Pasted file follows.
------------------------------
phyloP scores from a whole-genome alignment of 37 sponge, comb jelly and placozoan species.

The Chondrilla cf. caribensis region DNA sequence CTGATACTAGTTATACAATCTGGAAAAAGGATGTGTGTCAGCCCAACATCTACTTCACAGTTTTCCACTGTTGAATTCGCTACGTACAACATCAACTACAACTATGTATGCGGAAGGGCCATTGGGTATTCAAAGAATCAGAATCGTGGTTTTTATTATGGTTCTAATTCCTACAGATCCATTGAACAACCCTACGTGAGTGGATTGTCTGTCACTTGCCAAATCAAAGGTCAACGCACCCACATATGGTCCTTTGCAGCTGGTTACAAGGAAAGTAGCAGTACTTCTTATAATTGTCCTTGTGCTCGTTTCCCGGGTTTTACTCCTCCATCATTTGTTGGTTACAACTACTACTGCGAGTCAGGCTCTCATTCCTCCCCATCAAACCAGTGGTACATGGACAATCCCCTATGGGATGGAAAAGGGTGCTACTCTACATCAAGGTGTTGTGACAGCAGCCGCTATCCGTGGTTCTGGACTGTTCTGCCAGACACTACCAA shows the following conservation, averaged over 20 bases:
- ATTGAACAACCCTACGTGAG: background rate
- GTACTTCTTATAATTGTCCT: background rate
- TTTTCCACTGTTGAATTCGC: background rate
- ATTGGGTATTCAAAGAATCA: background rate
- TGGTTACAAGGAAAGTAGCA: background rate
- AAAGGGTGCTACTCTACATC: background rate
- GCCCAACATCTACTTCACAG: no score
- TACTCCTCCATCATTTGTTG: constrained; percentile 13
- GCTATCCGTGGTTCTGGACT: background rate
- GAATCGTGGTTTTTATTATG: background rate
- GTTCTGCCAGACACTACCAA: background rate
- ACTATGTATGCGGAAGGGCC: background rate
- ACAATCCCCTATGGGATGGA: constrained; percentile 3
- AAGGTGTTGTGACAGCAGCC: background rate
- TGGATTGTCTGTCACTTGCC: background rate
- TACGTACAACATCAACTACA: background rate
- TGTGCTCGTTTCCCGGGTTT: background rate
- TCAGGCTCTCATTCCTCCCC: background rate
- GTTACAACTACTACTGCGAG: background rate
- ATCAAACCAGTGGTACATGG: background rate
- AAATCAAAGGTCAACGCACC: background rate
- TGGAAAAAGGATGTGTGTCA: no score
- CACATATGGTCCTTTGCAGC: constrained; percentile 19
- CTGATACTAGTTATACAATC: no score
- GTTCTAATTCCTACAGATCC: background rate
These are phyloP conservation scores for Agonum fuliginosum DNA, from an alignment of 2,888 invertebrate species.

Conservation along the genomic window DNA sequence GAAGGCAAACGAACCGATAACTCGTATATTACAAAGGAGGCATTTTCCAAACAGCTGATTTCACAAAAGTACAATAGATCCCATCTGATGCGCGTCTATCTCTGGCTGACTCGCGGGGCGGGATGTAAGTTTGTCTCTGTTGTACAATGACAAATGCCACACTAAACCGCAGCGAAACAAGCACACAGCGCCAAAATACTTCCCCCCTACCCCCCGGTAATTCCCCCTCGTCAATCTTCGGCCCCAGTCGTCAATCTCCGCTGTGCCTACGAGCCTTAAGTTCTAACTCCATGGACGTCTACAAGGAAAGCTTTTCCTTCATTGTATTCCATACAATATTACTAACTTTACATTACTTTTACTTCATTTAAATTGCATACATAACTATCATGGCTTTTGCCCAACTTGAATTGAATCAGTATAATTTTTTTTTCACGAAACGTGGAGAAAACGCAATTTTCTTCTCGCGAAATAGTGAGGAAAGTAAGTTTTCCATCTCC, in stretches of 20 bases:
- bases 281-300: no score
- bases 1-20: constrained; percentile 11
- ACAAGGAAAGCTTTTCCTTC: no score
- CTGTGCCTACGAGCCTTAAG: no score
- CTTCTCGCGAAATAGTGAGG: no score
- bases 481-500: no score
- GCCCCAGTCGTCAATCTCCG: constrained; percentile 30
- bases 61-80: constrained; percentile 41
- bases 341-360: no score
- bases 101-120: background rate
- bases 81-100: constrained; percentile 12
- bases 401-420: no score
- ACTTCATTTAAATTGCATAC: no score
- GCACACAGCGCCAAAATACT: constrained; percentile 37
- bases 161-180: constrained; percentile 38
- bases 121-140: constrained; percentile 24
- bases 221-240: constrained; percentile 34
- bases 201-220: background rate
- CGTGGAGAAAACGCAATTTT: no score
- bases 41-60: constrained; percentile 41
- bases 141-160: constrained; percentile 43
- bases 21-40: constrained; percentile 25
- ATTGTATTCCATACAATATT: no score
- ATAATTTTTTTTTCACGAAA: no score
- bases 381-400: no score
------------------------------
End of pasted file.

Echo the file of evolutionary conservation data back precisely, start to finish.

phyloP scores from a whole-genome alignment of 37 sponge, comb jelly and placozoan species.

The Chondrilla cf. caribensis region DNA sequence CTGATACTAGTTATACAATCTGGAAAAAGGATGTGTGTCAGCCCAACATCTACTTCACAGTTTTCCACTGTTGAATTCGCTACGTACAACATCAACTACAACTATGTATGCGGAAGGGCCATTGGGTATTCAAAGAATCAGAATCGTGGTTTTTATTATGGTTCTAATTCCTACAGATCCATTGAACAACCCTACGTGAGTGGATTGTCTGTCACTTGCCAAATCAAAGGTCAACGCACCCACATATGGTCCTTTGCAGCTGGTTACAAGGAAAGTAGCAGTACTTCTTATAATTGTCCTTGTGCTCGTTTCCCGGGTTTTACTCCTCCATCATTTGTTGGTTACAACTACTACTGCGAGTCAGGCTCTCATTCCTCCCCATCAAACCAGTGGTACATGGACAATCCCCTATGGGATGGAAAAGGGTGCTACTCTACATCAAGGTGTTGTGACAGCAGCCGCTATCCGTGGTTCTGGACTGTTCTGCCAGACACTACCAA shows the following conservation, averaged over 20 bases:
- ATTGAACAACCCTACGTGAG: background rate
- GTACTTCTTATAATTGTCCT: background rate
- TTTTCCACTGTTGAATTCGC: background rate
- ATTGGGTATTCAAAGAATCA: background rate
- TGGTTACAAGGAAAGTAGCA: background rate
- AAAGGGTGCTACTCTACATC: background rate
- GCCCAACATCTACTTCACAG: no score
- TACTCCTCCATCATTTGTTG: constrained; percentile 13
- GCTATCCGTGGTTCTGGACT: background rate
- GAATCGTGGTTTTTATTATG: background rate
- GTTCTGCCAGACACTACCAA: background rate
- ACTATGTATGCGGAAGGGCC: background rate
- ACAATCCCCTATGGGATGGA: constrained; percentile 3
- AAGGTGTTGTGACAGCAGCC: background rate
- TGGATTGTCTGTCACTTGCC: background rate
- TACGTACAACATCAACTACA: background rate
- TGTGCTCGTTTCCCGGGTTT: background rate
- TCAGGCTCTCATTCCTCCCC: background rate
- GTTACAACTACTACTGCGAG: background rate
- ATCAAACCAGTGGTACATGG: background rate
- AAATCAAAGGTCAACGCACC: background rate
- TGGAAAAAGGATGTGTGTCA: no score
- CACATATGGTCCTTTGCAGC: constrained; percentile 19
- CTGATACTAGTTATACAATC: no score
- GTTCTAATTCCTACAGATCC: background rate
These are phyloP conservation scores for Agonum fuliginosum DNA, from an alignment of 2,888 invertebrate species.

Conservation along the genomic window DNA sequence GAAGGCAAACGAACCGATAACTCGTATATTACAAAGGAGGCATTTTCCAAACAGCTGATTTCACAAAAGTACAATAGATCCCATCTGATGCGCGTCTATCTCTGGCTGACTCGCGGGGCGGGATGTAAGTTTGTCTCTGTTGTACAATGACAAATGCCACACTAAACCGCAGCGAAACAAGCACACAGCGCCAAAATACTTCCCCCCTACCCCCCGGTAATTCCCCCTCGTCAATCTTCGGCCCCAGTCGTCAATCTCCGCTGTGCCTACGAGCCTTAAGTTCTAACTCCATGGACGTCTACAAGGAAAGCTTTTCCTTCATTGTATTCCATACAATATTACTAACTTTACATTACTTTTACTTCATTTAAATTGCATACATAACTATCATGGCTTTTGCCCAACTTGAATTGAATCAGTATAATTTTTTTTTCACGAAACGTGGAGAAAACGCAATTTTCTTCTCGCGAAATAGTGAGGAAAGTAAGTTTTCCATCTCC, in stretches of 20 bases:
- bases 281-300: no score
- bases 1-20: constrained; percentile 11
- ACAAGGAAAGCTTTTCCTTC: no score
- CTGTGCCTACGAGCCTTAAG: no score
- CTTCTCGCGAAATAGTGAGG: no score
- bases 481-500: no score
- GCCCCAGTCGTCAATCTCCG: constrained; percentile 30
- bases 61-80: constrained; percentile 41
- bases 341-360: no score
- bases 101-120: background rate
- bases 81-100: constrained; percentile 12
- bases 401-420: no score
- ACTTCATTTAAATTGCATAC: no score
- GCACACAGCGCCAAAATACT: constrained; percentile 37
- bases 161-180: constrained; percentile 38
- bases 121-140: constrained; percentile 24
- bases 221-240: constrained; percentile 34
- bases 201-220: background rate
- CGTGGAGAAAACGCAATTTT: no score
- bases 41-60: constrained; percentile 41
- bases 141-160: constrained; percentile 43
- bases 21-40: constrained; percentile 25
- ATTGTATTCCATACAATATT: no score
- ATAATTTTTTTTTCACGAAA: no score
- bases 381-400: no score